When Myth Turns to Harm
Beyond the stereotypes and myths that bisexual folks have to constantly overcome, there are several disparities facing the community. 25% of bisexual men and 30% of bisexual women live in poverty, in comparison to 15% of heterosexual men and 21% of heterosexual women. They experience higher rates of discrimination in the workplace and are more likely to experience sexual and intimate partner violence than their monosexual counterparts. Students who identify as bisexual are also 14.3% more likely to experience an unwanted pregnancy in comparison to their heterosexual peers, and have higher rates of physical and mental health disparities.
Despite these staggering disparities, clinics and schools are doing very little to address them. LGBTIA+ training is still not incorporated into over 50% of physician education programs, and only 16% of physician education focus on LGBTQIA+ health in a comprehensive manner. Bisexual individuals indicated that there are three aspects of healthcare experiences in particular that affected their health in a negative manner: 1) negative reactions from healthcare providers surrounding same-sex attraction and youth sexual behavior in general, 2) assumptions that youth are heterosexual, and 3) missed opportunities for sexual health services, such as STI screenings, based off of perceived sexual orientation.
Outside the clinic, many young people also do not feel they are receiving adequate health information from the sexuality education they’re receiving in the classroom. This comes as no surprise since less than half the states require public schools to even teach sexuality education, and only 20 states (Colorado is one of them) require for that information to medically accurate. However, even medically accurate curricula often don't do enough to be inclusive of LGBTQIA+ students. Only stressing heteronormativity and monosexuality within the classroom puts young people at greater risk, as it fails to address how sexual orientation varies across individuals and across the life course.
So where do we go from here?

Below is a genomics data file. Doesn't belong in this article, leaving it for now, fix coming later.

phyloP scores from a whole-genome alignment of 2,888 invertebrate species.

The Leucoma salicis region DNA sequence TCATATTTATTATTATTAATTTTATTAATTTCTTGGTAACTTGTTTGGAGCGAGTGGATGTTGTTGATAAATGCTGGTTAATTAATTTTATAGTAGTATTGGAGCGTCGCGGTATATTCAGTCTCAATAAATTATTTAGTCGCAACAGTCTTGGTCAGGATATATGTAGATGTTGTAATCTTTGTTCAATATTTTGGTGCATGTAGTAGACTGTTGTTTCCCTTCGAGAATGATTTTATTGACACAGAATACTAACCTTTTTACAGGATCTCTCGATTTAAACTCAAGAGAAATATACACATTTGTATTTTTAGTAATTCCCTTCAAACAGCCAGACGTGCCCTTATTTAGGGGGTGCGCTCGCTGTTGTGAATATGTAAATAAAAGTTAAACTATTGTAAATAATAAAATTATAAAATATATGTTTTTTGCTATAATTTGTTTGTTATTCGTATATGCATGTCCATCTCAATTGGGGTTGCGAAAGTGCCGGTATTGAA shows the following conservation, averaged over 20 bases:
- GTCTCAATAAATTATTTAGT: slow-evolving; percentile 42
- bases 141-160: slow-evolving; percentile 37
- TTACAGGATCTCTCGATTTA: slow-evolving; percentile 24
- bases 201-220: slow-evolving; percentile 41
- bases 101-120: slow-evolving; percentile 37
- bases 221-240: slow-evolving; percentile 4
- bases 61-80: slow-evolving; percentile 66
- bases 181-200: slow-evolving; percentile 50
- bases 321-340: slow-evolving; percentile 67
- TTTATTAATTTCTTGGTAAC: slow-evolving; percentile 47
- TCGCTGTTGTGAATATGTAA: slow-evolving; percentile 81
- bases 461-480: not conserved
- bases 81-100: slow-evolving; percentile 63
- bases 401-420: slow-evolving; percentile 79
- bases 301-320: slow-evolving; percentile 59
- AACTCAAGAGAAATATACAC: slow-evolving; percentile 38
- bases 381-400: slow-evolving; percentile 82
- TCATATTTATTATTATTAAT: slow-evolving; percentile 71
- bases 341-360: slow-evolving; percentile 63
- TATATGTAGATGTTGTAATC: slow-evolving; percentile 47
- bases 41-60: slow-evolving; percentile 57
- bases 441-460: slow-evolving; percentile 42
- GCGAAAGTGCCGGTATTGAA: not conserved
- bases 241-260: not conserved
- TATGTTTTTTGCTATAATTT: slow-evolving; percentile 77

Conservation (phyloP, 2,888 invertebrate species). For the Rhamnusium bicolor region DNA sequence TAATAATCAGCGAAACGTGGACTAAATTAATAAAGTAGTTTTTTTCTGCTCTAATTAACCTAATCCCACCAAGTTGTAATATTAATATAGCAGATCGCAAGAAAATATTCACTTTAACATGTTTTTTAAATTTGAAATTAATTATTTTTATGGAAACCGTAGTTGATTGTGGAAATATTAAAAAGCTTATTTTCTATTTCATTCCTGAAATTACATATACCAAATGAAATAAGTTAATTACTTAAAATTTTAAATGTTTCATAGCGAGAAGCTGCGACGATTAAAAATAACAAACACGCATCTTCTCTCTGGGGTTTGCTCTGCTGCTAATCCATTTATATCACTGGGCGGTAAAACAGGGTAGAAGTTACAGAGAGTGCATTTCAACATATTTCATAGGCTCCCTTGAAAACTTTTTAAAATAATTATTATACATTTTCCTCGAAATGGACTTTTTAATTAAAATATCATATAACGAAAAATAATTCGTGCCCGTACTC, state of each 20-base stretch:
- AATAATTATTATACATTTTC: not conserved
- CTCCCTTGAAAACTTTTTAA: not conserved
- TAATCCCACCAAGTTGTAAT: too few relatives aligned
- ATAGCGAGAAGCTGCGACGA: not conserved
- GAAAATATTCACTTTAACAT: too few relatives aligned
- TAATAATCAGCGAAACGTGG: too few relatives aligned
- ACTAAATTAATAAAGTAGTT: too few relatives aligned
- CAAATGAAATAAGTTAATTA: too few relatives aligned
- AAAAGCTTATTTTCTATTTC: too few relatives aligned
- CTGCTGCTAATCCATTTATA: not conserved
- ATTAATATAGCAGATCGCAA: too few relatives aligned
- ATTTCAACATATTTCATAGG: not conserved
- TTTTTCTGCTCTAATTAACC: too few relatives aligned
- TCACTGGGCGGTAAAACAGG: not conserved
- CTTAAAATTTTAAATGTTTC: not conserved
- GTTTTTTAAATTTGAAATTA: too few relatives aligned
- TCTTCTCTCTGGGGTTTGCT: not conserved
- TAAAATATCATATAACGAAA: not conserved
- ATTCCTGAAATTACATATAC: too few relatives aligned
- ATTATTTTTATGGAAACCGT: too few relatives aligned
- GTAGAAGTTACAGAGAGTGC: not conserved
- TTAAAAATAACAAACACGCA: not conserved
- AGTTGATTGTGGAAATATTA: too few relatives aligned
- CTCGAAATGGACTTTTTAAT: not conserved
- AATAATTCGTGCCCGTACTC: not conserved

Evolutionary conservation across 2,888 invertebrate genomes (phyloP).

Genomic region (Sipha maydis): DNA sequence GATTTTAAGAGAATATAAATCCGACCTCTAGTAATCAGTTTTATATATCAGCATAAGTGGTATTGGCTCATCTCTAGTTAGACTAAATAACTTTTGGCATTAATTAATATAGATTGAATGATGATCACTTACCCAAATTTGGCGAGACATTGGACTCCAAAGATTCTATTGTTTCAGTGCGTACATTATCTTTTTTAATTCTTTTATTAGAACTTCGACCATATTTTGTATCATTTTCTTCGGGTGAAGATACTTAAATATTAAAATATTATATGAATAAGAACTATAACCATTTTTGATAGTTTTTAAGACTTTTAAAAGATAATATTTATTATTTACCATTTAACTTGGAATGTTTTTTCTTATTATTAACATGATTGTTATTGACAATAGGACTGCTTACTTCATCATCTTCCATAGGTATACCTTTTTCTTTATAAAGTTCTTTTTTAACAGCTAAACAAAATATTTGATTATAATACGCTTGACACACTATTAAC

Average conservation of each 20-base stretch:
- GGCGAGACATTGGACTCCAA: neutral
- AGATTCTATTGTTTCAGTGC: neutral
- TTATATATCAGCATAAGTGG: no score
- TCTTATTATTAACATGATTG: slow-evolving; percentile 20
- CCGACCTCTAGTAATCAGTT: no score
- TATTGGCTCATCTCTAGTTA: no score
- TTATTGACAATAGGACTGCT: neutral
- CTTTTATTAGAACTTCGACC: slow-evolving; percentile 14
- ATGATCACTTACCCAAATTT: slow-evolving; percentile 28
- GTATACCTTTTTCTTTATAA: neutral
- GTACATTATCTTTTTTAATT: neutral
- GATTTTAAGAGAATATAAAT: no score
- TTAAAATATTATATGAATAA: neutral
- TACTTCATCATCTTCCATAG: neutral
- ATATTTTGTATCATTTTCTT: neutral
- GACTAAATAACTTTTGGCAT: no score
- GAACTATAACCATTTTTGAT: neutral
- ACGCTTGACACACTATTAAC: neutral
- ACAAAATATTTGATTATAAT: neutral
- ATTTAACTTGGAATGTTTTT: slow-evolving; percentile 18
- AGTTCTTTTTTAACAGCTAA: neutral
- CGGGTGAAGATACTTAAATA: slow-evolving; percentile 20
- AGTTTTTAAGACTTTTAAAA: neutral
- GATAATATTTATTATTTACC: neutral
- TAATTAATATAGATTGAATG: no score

We cannot continue to discount bisexual lives and experiences. As educators and healthcare providers, it’s imperative to be more inclusive of all sexual orientations and identities. Allowing young people to identify their sexual orientation is one key component of inclusivity; not assuming someone’s sexual orientation based off of their current partner is another. While some may experience their sexual orientation as something they were born as, others experience sexuality as fluid throughout the life course. Expand upon this concept with the teens you work with and emphasize there is a diversity of sexual experience within your clinic, classroom, and the world.
Most importantly, as adults in this field, we need to be open and nonjudgmental with the young people we work with. Even language such as ‘gay marriage’ can exclude bisexuals from the conversation, so using phrases such as same-sex relationships is more inclusive. Integrate questions about bisexuality into routine clinic visits and include scenarios of bisexual youth in your classroom lessons. Discuss protective factors and risk reduction techniques for heterosexual and LGBTQIA+ youth and recognize that you have students who identify as bisexual, as well as monosexual.
Bisexual folks are facing an uphill battle against stigma and invalidation of their identities. By bringing this knowledge into your interactions with youth, you can help be a force for change.